PETALING JAYA (THE STAR/ASIA NEWS NETWORK) - Human rights organisation Suara Rakyat Malaysia (Suaram) has called for the vice-chancellor of Universiti Malaya Abdul Rahim Hashim to resign after the university lodged a police report against a student who staged a solo protest during a convocation ceremony.
In a statement issued on Wednesday (Oct 16), Suaram said Datuk Abdul Rahim should step down if he is unable to take criticism from students or is unwilling to provide a safe space for them to engage in discourse.
"University Malaya and all universities are supposed to be a safe space where students and youth are given a safe space to learn, debate and develop their ideas."
"As part of this process, any critique against policies through protests or civil disobedience is to be expected and welcomed, so long it does not promote violence against others," Suaram executive director Sevan Doraisamy said in the statement.
The organisation said it was perturbed that the university had lodged a police report on Monday against Wong Yan Ke for his protest during the graduation ceremony.
Mr Wong had allegedly shouted "Ini Tanah Malaysia" (This land belongs to Malaysia) while carrying a placard with the words "Tolak Rasis" (Reject racism) and "Undur VC" (Step down VC) on stage after he received his degree scroll.
Mr Wong said he was protesting against the vice-chancellor's recent speech at the Malay Dignity Congress in Shah Alam, which he claimed was racially charged. He said that as a graduate, he had the right to criticise and call for the individual to be courteous.
The congress on Oct 6 was organised by four public universities - Universiti Malaya (UM), Universiti Pendidikan Sultan Idris (UPSI), Universiti Putra Malaysia (UPM) and Universiti Teknologi Mara (UiTM) - to discuss and find solutions to problems faced by the majority Malay community. The gathering had been criticised for its racial agenda in multicultural Malaysia.
Mr Abdul Rahim had allegedly claimed at the congress that Malay dominance in politics had been eliminated after the 2018 General Election, and had warned ethnic minorities not to challenge Malay privileges under the country's social contract.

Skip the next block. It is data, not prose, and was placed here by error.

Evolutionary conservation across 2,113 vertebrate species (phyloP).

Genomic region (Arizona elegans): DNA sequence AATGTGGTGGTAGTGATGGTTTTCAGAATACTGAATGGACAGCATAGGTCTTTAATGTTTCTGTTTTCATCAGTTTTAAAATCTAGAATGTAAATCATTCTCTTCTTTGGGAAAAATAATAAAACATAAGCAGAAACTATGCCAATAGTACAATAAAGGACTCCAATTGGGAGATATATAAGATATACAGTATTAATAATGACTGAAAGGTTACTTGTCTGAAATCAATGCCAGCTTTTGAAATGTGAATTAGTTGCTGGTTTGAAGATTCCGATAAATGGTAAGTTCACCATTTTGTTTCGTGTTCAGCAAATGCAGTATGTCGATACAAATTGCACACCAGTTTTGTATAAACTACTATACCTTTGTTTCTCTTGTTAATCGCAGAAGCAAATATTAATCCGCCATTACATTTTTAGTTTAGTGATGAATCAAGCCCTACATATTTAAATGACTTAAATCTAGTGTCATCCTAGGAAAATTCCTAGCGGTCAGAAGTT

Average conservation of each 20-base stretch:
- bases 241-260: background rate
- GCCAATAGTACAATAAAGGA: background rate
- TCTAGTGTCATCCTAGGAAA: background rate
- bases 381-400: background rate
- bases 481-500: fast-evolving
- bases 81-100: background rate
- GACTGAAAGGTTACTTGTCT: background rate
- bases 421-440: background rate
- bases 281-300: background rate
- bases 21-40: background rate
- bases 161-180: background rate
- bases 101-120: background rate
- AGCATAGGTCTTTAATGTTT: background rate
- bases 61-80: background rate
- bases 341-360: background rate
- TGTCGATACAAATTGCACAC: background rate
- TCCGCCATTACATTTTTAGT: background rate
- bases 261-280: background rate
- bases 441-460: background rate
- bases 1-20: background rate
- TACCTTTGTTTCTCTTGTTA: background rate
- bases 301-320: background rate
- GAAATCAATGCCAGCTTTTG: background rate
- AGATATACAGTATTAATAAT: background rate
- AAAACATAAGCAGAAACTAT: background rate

Mr Sevan said the position adopted by Universiti Malaya only shows that the management of the university has not progressed at all, despite the Ministry of Education's policy change that now allows university students to participate in political activities on campus.
He said that Suaram has previously stood as a witness for student activist Anis Syafiqah and others when they were penalised by Universiti Malaya for organising the Tangkap MO1 rally in Kuala Lumpur. The rally was held in Aug 2016 to protest against former prime minister Najib Razak in the wake of the financial scandal at state fund 1MDB.
"It would seem that the management still aims to paint students' acts of civil disobedience as a deplorable act, irrespective of the reasons or motivation behind them," he said, while calling for the university to retract the police report.
Lawyer Siti Kasim asked how the university could come up with a press statement condemning a Malaysian who is standing up for his right, yet stay silent on its vice-chancellor's extremely racist statement.
"The action of your student is a consequence of your VC's racist statement. This is an educational body. You should be ashamed to have a VC who is obviously racist. Is this what you teach in UM? It is this student's right to respond to his VC in this manner, so as to get the attention of many."
"The only good thing I see is that you have a student who is still able to use his brain, instead of kowtowing to the racism apparently prevalent in your university. Shame on you, UM, " she said in a Facebook post.
In its statement, the university had denounced Mr Wong's actions for not respecting the ceremony and disrupting its protocol.
"UM always supports the principle of freedom of expression. Even so, as an institute of higher learning that is entrusted to educate the future generation, we also believe that any action based on such principles must be carried out at the right time and place," the statement said.
Prime Minister Mahathir Mohamad said on Wednesday that a convocation ceremony is not the right time nor place to voice dissent as it can lead to chaos.
"They can demonstrate but there are other places to do that. Do not disturb a proper ceremony to show that you have certain views," he said.
Tun Dr Mahathir also said that the government would not interfere with any university matters.
"They are free to make their decisions," he said.